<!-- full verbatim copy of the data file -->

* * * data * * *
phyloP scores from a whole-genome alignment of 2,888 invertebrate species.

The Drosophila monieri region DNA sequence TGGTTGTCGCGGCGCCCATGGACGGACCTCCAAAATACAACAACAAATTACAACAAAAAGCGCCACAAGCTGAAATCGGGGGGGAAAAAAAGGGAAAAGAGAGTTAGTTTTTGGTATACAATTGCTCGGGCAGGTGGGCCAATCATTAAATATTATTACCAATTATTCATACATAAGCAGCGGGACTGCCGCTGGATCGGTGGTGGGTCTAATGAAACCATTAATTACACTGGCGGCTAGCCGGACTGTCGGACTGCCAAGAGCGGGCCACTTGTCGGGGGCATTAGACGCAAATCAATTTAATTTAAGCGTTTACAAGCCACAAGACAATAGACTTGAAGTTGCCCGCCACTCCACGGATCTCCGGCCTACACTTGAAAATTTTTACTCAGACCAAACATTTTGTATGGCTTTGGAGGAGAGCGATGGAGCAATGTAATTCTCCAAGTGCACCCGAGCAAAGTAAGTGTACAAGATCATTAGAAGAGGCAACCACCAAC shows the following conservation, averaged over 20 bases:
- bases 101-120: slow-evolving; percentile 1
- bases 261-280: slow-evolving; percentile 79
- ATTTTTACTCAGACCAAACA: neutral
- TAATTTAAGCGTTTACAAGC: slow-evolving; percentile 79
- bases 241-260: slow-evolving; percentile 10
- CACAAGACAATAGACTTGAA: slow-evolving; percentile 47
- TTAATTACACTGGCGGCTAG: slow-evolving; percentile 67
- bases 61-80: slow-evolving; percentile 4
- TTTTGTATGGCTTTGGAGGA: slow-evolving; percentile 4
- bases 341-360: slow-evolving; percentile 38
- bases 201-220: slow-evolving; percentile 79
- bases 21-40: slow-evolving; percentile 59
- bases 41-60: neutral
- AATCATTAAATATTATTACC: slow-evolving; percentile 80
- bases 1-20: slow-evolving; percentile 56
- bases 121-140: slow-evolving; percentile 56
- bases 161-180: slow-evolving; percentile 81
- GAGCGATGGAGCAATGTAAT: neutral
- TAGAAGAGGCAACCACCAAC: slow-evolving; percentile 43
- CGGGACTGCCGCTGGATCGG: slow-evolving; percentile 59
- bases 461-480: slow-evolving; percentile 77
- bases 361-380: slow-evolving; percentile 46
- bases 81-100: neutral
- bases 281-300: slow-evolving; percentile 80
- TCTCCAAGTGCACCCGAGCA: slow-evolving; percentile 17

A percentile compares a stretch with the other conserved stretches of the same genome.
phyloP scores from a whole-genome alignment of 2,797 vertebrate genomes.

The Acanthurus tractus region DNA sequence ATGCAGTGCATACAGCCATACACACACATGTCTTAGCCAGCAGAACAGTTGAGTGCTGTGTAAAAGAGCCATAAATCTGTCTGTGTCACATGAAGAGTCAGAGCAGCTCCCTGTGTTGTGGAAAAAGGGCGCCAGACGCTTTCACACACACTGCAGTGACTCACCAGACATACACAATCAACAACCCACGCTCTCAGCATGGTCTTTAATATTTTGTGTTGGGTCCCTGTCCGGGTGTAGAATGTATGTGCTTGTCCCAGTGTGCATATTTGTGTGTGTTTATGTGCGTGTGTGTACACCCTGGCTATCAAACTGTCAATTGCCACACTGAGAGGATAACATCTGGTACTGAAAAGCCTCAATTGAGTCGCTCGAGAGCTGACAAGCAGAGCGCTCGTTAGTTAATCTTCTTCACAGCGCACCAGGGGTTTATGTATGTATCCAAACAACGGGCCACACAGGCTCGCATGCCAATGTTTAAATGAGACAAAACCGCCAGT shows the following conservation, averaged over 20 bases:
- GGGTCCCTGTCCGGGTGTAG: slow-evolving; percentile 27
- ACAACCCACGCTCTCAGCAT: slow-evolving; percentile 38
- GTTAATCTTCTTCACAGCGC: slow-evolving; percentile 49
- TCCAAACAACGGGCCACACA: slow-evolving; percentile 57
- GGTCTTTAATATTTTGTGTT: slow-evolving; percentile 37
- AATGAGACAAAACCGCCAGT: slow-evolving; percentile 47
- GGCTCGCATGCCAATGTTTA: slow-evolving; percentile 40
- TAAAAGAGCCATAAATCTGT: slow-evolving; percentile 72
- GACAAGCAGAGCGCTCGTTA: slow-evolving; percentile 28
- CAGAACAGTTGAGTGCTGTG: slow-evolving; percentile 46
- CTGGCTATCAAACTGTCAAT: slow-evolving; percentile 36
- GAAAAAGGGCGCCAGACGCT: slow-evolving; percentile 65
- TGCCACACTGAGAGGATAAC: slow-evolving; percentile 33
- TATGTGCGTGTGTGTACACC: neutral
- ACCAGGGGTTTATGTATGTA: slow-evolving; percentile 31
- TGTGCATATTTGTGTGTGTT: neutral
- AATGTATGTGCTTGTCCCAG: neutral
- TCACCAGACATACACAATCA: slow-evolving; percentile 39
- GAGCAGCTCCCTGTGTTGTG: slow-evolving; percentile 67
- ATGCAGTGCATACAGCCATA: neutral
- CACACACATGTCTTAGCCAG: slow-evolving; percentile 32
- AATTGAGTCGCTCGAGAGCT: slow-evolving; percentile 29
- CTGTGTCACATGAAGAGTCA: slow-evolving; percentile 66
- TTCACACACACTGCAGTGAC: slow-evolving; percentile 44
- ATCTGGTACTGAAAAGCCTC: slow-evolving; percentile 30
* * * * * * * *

phyloP scores from a whole-genome alignment of 2,888 invertebrate species.

The Drosophila monieri region DNA sequence TGGTTGTCGCGGCGCCCATGGACGGACCTCCAAAATACAACAACAAATTACAACAAAAAGCGCCACAAGCTGAAATCGGGGGGGAAAAAAAGGGAAAAGAGAGTTAGTTTTTGGTATACAATTGCTCGGGCAGGTGGGCCAATCATTAAATATTATTACCAATTATTCATACATAAGCAGCGGGACTGCCGCTGGATCGGTGGTGGGTCTAATGAAACCATTAATTACACTGGCGGCTAGCCGGACTGTCGGACTGCCAAGAGCGGGCCACTTGTCGGGGGCATTAGACGCAAATCAATTTAATTTAAGCGTTTACAAGCCACAAGACAATAGACTTGAAGTTGCCCGCCACTCCACGGATCTCCGGCCTACACTTGAAAATTTTTACTCAGACCAAACATTTTGTATGGCTTTGGAGGAGAGCGATGGAGCAATGTAATTCTCCAAGTGCACCCGAGCAAAGTAAGTGTACAAGATCATTAGAAGAGGCAACCACCAAC shows the following conservation, averaged over 20 bases:
- bases 101-120: slow-evolving; percentile 1
- bases 261-280: slow-evolving; percentile 79
- ATTTTTACTCAGACCAAACA: neutral
- TAATTTAAGCGTTTACAAGC: slow-evolving; percentile 79
- bases 241-260: slow-evolving; percentile 10
- CACAAGACAATAGACTTGAA: slow-evolving; percentile 47
- TTAATTACACTGGCGGCTAG: slow-evolving; percentile 67
- bases 61-80: slow-evolving; percentile 4
- TTTTGTATGGCTTTGGAGGA: slow-evolving; percentile 4
- bases 341-360: slow-evolving; percentile 38
- bases 201-220: slow-evolving; percentile 79
- bases 21-40: slow-evolving; percentile 59
- bases 41-60: neutral
- AATCATTAAATATTATTACC: slow-evolving; percentile 80
- bases 1-20: slow-evolving; percentile 56
- bases 121-140: slow-evolving; percentile 56
- bases 161-180: slow-evolving; percentile 81
- GAGCGATGGAGCAATGTAAT: neutral
- TAGAAGAGGCAACCACCAAC: slow-evolving; percentile 43
- CGGGACTGCCGCTGGATCGG: slow-evolving; percentile 59
- bases 461-480: slow-evolving; percentile 77
- bases 361-380: slow-evolving; percentile 46
- bases 81-100: neutral
- bases 281-300: slow-evolving; percentile 80
- TCTCCAAGTGCACCCGAGCA: slow-evolving; percentile 17

A percentile compares a stretch with the other conserved stretches of the same genome.
phyloP scores from a whole-genome alignment of 2,797 vertebrate genomes.

The Acanthurus tractus region DNA sequence ATGCAGTGCATACAGCCATACACACACATGTCTTAGCCAGCAGAACAGTTGAGTGCTGTGTAAAAGAGCCATAAATCTGTCTGTGTCACATGAAGAGTCAGAGCAGCTCCCTGTGTTGTGGAAAAAGGGCGCCAGACGCTTTCACACACACTGCAGTGACTCACCAGACATACACAATCAACAACCCACGCTCTCAGCATGGTCTTTAATATTTTGTGTTGGGTCCCTGTCCGGGTGTAGAATGTATGTGCTTGTCCCAGTGTGCATATTTGTGTGTGTTTATGTGCGTGTGTGTACACCCTGGCTATCAAACTGTCAATTGCCACACTGAGAGGATAACATCTGGTACTGAAAAGCCTCAATTGAGTCGCTCGAGAGCTGACAAGCAGAGCGCTCGTTAGTTAATCTTCTTCACAGCGCACCAGGGGTTTATGTATGTATCCAAACAACGGGCCACACAGGCTCGCATGCCAATGTTTAAATGAGACAAAACCGCCAGT shows the following conservation, averaged over 20 bases:
- GGGTCCCTGTCCGGGTGTAG: slow-evolving; percentile 27
- ACAACCCACGCTCTCAGCAT: slow-evolving; percentile 38
- GTTAATCTTCTTCACAGCGC: slow-evolving; percentile 49
- TCCAAACAACGGGCCACACA: slow-evolving; percentile 57
- GGTCTTTAATATTTTGTGTT: slow-evolving; percentile 37
- AATGAGACAAAACCGCCAGT: slow-evolving; percentile 47
- GGCTCGCATGCCAATGTTTA: slow-evolving; percentile 40
- TAAAAGAGCCATAAATCTGT: slow-evolving; percentile 72
- GACAAGCAGAGCGCTCGTTA: slow-evolving; percentile 28
- CAGAACAGTTGAGTGCTGTG: slow-evolving; percentile 46
- CTGGCTATCAAACTGTCAAT: slow-evolving; percentile 36
- GAAAAAGGGCGCCAGACGCT: slow-evolving; percentile 65
- TGCCACACTGAGAGGATAAC: slow-evolving; percentile 33
- TATGTGCGTGTGTGTACACC: neutral
- ACCAGGGGTTTATGTATGTA: slow-evolving; percentile 31
- TGTGCATATTTGTGTGTGTT: neutral
- AATGTATGTGCTTGTCCCAG: neutral
- TCACCAGACATACACAATCA: slow-evolving; percentile 39
- GAGCAGCTCCCTGTGTTGTG: slow-evolving; percentile 67
- ATGCAGTGCATACAGCCATA: neutral
- CACACACATGTCTTAGCCAG: slow-evolving; percentile 32
- AATTGAGTCGCTCGAGAGCT: slow-evolving; percentile 29
- CTGTGTCACATGAAGAGTCA: slow-evolving; percentile 66
- TTCACACACACTGCAGTGAC: slow-evolving; percentile 44
- ATCTGGTACTGAAAAGCCTC: slow-evolving; percentile 30